Celebrating a birthday can be a great time for kids. Having your friends over, eating more than your monthly allowance of sugar, and staying up super late are all part of having the.best.party.EVER. What happens, though, when your child has everything they need? How do you handle birthday presents without adding more clutter or “stuff” into your house?
You host a charitable giving campaign instead of receiving birthday gifts.
Here are my tips for making this plan a success.
Select a Charity
My daughter had a specific idea of which charity she wanted to donate to. She has been a patient at the local children’s hospital and really enjoyed the treatment she was given (amazing doctors and nurses!) However, she knew that many kids spend a lot more time at the Hospital than she did. Mini Me knew the children’s hospital would be a great charity to donate to, because it specifically impacted other kids her age.
But if you are unsure of which charity to donate to, try searching for one on Charity Navigator. This resource will help you search by location and type of charity. I also really enjoyed how the site provided better information about each charity (where the money really goes to, how much is allocated to programs vs. administration fees and accountability and transparency).
Contact the Charity Directly
Before we 100% decided on the local children’s hospital, I went to their website and found out about how to donate to them. Did they prefer monetary donations or unwrapped presents? I found out the easiest way to donate to them was monetarily, but they also would accept gifts. I then contacted the donation coordinator via email to ask her specifically how to set up a monetary donation. What I learned was that the organization had a way to accept donations online through a personal link that would lead back to my daughter.
Always contact the charity directly, before sending out invitations. You may find that they are interested in specific items (food, clothing, presents) or they may truly just want a monetary donation. If they want specific items, they may be able to provide you a list of specifics they are looking for.
Get the Word Out
The best way we found to get the word out was to include a note about gifts in the invitations. While gifts should never been expected, we specifically wanted to let the party-goers know that we will be collecting donations to the charity. I also included a note about who the charity was, what they were wanting in terms of the donation, and how this would impact Mini Me. We provided a link for parents to make a donation online. Mini Me also specifically told each friend about the charity and to donate money, if possible. She helped get the word out through the friends.
If you are providing invitations electronically, you can include the link directly in the invitation. We specified that we could accept cash or check (made out to my name, so I could provide one big check at the end).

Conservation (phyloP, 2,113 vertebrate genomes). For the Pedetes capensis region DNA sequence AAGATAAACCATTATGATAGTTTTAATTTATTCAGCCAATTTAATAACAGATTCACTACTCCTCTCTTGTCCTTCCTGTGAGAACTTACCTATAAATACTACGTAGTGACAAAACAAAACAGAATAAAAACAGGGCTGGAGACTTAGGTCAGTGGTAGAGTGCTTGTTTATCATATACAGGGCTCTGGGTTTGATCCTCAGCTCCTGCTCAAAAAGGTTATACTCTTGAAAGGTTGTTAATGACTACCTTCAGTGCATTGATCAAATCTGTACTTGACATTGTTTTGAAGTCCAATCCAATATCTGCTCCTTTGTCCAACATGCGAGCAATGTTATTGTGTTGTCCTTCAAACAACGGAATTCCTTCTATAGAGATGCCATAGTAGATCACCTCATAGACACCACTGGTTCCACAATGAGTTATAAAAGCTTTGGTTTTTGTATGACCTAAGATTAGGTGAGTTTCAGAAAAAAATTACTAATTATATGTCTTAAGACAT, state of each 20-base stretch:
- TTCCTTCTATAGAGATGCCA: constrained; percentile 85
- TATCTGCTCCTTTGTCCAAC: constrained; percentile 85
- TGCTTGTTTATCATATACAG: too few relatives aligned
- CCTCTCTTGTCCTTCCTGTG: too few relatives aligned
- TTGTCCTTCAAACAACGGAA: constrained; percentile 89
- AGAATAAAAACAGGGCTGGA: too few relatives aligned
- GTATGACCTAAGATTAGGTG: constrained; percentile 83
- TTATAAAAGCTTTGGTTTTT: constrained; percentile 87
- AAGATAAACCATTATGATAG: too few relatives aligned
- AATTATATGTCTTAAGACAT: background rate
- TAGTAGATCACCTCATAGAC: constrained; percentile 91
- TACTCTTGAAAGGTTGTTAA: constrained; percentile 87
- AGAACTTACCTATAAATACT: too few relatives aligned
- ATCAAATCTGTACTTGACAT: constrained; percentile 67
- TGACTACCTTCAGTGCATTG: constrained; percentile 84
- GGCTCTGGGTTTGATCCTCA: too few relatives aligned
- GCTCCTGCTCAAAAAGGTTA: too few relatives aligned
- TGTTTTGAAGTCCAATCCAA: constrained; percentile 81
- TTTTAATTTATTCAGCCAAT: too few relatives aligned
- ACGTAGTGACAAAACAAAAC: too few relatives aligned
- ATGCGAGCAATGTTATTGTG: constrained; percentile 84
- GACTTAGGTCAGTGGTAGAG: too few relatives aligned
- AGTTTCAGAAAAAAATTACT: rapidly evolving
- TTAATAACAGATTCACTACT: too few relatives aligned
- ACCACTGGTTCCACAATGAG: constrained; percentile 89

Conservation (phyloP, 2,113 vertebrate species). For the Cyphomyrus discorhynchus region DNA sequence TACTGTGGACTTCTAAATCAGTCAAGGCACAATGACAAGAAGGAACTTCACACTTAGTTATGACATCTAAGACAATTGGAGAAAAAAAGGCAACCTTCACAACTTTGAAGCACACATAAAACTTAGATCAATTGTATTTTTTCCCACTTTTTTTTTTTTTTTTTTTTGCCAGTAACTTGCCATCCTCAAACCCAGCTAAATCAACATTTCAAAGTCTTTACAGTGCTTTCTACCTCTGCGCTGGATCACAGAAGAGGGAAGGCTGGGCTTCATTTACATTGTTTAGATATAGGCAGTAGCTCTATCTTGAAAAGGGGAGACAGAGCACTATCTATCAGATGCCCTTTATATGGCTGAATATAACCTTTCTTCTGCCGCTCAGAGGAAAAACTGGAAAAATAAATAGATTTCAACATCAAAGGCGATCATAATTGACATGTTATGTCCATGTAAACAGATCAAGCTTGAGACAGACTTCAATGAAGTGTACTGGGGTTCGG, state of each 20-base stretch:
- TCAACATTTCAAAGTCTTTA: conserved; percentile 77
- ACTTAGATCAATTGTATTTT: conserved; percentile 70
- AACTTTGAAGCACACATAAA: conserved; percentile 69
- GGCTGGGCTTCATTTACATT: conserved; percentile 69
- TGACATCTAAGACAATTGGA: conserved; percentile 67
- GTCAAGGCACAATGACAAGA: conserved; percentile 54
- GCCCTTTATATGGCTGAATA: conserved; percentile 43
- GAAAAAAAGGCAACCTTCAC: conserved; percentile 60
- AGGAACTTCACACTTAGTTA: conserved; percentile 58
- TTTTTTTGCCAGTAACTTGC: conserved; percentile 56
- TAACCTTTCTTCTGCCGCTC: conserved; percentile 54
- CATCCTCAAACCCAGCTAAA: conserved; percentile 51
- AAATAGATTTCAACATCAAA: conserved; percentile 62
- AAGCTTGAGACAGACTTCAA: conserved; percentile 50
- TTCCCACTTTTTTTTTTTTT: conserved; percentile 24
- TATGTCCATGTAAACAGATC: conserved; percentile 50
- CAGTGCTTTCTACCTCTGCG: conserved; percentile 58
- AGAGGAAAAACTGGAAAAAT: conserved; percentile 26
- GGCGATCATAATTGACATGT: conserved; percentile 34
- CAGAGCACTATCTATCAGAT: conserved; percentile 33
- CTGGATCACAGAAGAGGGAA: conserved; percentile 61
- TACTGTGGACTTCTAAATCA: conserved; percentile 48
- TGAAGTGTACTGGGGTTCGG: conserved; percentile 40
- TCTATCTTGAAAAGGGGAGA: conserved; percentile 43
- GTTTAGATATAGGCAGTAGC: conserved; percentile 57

It’s Party Time
We had a great response for donations at the party. Parents asked us how we decided to do the donations (it was Mini Me’s idea) and how great it was that she was donating her gifts. We ended up receiving a larger amount of money per kid than we normally would have. Several kids came with 5-10 presents in hand to donate. It was so great to see the kids embracing the idea of giving to others instead of who had given the best gift to the birthday girl.
With 10 friends attending the party, we ended up with over $300 in donations plus 15 presents. Mini Me was the most excited about the impact the money and presents would have on the hospital patients.
Say Thank You
After we provided the large donation to the hospital, we were given a letter from the donation coordinator. She wrote how incredibly generous my daughter was, for collecting donations at her birthday party. She also provided us a letter we could include in thank you notes to the friends.
With the thank you notes, we provided information about how much was donated to the charity. It was great to have a letter to provide to each of the friends for them to see how they impacted many kids.
My daughter was incredibly generous to not accept personal gifts for her birthday, and instead donate to a charity. But it was her certainly her choice. She had the idea of how she could help others, and with a little help from mom, we made it possible. In fact, it was incredibly easy and so rewarding! She still had her fill of sugar, laughs and staying up late. This was just the icing on the cake!
Have you donated birthday gifts to charity? Is this something you would want to do in the future? Leave a comment below and tell me how this would impact your child’s life.